If it's the latter, then I'm all for fixing that problem. But if it's the former, then it may just be the case that women don't' want to be in tech. I try encouraging my sister to learn about programming and computers all the time, but she'll have nothing to do with it. It has a certain, ah, stereotype when you're good at that stuff that she'd rather avoid (although she's smarter than I am and could probably learn it very quickly).
This is one of those "fish don't have a word for water" problems to some degree, beyond the misogyny that so often exists in tech. Part of the problem is that there is this stereotype of the tech "nerd" who is socially awkward, doesn't shower, works 70+ hours a week. That serves as a roadblock for guys to get into tech as well, but it's far easier for guys to overcome it than women. The fact that women are much less likely to find that stereotype desirable is used as a reinforcement of the notion that "girls just aren't well suited to the tech lifestyle". But the "tech lifestyle" is not an absolute, it's just a semi-arbitrary tradition. And it forms the core of just as much of an "old boy's club" as, say, traditions of cigars, scotch, and golf do in other activities. Or, more so, traditions of strip clubs and casual acceptance of pornographic representations of women, which is also a thing in many corners of tech.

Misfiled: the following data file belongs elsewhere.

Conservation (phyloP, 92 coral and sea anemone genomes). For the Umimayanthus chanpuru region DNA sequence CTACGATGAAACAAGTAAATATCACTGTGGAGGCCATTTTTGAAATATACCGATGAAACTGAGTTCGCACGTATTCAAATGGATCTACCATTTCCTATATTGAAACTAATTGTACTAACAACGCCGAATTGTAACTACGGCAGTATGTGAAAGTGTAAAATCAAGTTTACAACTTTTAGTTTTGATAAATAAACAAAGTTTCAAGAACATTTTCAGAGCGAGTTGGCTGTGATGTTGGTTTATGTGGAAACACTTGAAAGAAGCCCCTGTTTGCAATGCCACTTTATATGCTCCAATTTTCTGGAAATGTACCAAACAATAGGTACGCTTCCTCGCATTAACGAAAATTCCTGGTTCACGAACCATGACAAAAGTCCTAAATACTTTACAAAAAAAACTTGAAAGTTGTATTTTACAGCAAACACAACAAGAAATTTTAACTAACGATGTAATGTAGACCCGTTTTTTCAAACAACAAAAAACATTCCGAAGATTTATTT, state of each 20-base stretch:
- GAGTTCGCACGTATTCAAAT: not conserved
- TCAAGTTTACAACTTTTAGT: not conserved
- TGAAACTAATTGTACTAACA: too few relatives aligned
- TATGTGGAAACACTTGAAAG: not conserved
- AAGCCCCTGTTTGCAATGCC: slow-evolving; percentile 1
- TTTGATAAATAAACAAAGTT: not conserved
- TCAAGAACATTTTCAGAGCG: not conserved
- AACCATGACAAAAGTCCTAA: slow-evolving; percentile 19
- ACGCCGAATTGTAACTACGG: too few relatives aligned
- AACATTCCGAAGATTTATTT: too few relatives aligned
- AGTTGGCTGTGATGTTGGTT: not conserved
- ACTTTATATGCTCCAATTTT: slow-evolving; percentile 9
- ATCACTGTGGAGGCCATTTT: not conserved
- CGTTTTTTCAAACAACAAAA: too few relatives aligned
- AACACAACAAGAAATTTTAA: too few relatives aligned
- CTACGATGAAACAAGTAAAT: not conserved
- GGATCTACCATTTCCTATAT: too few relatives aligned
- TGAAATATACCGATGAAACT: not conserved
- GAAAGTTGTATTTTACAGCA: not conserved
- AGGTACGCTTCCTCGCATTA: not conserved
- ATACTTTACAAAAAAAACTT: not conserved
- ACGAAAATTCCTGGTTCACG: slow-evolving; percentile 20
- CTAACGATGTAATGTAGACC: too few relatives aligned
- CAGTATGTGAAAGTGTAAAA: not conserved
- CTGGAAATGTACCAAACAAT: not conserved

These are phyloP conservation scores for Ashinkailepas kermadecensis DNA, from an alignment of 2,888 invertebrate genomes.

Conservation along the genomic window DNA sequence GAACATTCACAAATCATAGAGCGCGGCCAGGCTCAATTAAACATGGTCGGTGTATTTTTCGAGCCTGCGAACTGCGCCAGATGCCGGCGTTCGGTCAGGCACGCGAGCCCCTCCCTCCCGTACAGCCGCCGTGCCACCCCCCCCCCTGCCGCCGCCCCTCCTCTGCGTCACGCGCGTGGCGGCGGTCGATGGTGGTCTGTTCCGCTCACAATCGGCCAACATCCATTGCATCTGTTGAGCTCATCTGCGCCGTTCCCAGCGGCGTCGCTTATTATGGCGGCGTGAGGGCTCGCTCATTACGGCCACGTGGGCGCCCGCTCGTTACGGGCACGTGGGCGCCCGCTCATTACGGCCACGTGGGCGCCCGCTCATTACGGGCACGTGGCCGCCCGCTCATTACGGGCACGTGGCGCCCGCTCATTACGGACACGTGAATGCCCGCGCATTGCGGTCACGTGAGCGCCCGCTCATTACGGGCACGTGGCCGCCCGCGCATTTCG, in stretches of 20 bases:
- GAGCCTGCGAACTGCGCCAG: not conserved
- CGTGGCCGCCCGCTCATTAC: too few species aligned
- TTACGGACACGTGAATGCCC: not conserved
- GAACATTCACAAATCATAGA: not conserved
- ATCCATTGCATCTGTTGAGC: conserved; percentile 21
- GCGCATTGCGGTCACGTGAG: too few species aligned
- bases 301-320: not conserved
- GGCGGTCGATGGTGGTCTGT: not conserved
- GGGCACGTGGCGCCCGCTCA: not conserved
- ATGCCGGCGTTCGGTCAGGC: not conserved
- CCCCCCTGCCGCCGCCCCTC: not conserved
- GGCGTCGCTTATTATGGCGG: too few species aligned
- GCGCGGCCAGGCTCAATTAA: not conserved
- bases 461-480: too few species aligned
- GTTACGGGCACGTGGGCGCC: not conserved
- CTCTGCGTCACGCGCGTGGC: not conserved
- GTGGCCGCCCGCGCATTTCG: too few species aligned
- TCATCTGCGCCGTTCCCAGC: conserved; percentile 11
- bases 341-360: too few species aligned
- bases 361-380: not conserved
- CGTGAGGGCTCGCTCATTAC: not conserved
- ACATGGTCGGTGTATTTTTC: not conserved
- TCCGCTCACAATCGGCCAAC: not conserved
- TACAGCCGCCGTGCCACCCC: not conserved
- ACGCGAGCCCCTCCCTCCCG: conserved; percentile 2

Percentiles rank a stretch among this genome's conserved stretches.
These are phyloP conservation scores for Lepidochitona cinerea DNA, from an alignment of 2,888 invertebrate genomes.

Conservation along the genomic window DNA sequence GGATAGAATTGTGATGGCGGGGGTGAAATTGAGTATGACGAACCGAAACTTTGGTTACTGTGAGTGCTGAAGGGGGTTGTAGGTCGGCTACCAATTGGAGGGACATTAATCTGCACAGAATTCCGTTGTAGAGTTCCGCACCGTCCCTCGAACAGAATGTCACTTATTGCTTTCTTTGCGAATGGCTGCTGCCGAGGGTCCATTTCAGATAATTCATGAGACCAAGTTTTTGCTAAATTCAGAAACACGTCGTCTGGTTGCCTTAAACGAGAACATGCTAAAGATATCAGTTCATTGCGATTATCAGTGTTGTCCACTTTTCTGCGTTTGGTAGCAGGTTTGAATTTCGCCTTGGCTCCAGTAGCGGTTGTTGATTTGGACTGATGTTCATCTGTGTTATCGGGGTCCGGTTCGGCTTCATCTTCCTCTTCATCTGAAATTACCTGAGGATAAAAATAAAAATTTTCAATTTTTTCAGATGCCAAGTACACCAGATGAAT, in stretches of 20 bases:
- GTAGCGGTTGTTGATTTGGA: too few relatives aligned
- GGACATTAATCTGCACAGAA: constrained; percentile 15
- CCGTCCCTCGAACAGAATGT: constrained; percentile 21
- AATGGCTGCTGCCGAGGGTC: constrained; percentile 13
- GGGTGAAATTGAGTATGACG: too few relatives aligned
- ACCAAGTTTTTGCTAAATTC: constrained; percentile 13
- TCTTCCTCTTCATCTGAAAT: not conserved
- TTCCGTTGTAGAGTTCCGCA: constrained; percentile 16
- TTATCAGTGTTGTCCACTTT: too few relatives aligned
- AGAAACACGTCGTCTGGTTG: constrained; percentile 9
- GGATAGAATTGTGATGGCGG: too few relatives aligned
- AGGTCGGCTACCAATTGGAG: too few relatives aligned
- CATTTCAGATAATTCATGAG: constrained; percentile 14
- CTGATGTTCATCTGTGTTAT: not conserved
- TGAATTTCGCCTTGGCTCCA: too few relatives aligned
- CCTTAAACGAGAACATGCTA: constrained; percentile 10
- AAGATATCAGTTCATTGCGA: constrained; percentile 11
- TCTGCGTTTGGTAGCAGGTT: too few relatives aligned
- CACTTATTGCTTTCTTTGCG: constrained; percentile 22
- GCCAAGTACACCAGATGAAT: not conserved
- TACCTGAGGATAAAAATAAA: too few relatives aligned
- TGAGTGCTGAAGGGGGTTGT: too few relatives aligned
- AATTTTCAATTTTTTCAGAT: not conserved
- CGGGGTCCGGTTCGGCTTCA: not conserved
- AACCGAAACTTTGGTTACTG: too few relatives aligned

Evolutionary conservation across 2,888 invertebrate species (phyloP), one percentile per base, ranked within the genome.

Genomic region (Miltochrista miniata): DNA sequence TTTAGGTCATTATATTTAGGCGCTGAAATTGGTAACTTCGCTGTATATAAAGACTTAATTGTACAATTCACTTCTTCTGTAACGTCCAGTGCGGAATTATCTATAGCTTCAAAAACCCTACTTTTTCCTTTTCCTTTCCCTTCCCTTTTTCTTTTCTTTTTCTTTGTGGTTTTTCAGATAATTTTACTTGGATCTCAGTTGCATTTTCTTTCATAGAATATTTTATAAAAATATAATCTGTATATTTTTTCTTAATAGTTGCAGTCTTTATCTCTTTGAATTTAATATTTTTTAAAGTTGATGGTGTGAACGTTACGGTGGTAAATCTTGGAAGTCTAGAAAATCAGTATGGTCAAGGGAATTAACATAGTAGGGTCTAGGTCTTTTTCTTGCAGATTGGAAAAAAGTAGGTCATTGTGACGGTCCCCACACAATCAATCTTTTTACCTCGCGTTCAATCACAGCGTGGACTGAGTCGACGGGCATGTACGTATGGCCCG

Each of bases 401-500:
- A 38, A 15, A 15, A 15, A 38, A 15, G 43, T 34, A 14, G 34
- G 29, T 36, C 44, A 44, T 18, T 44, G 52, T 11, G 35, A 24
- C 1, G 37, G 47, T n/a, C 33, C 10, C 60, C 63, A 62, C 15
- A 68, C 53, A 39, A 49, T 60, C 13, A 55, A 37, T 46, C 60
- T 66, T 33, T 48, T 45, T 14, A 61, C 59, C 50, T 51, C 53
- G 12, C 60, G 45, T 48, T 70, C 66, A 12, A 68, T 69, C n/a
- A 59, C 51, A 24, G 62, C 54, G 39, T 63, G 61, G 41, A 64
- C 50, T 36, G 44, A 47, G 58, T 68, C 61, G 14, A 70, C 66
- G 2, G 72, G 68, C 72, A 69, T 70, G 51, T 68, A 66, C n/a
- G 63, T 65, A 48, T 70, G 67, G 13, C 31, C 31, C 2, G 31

Self-reinforcing stereotypes are part of the problem. The way that women are treated as outsiders and 2nd class citizens is part of the problem. The fact that women who are interested in tech and talented are turned off by the stereotypes and the culture is part of the problem.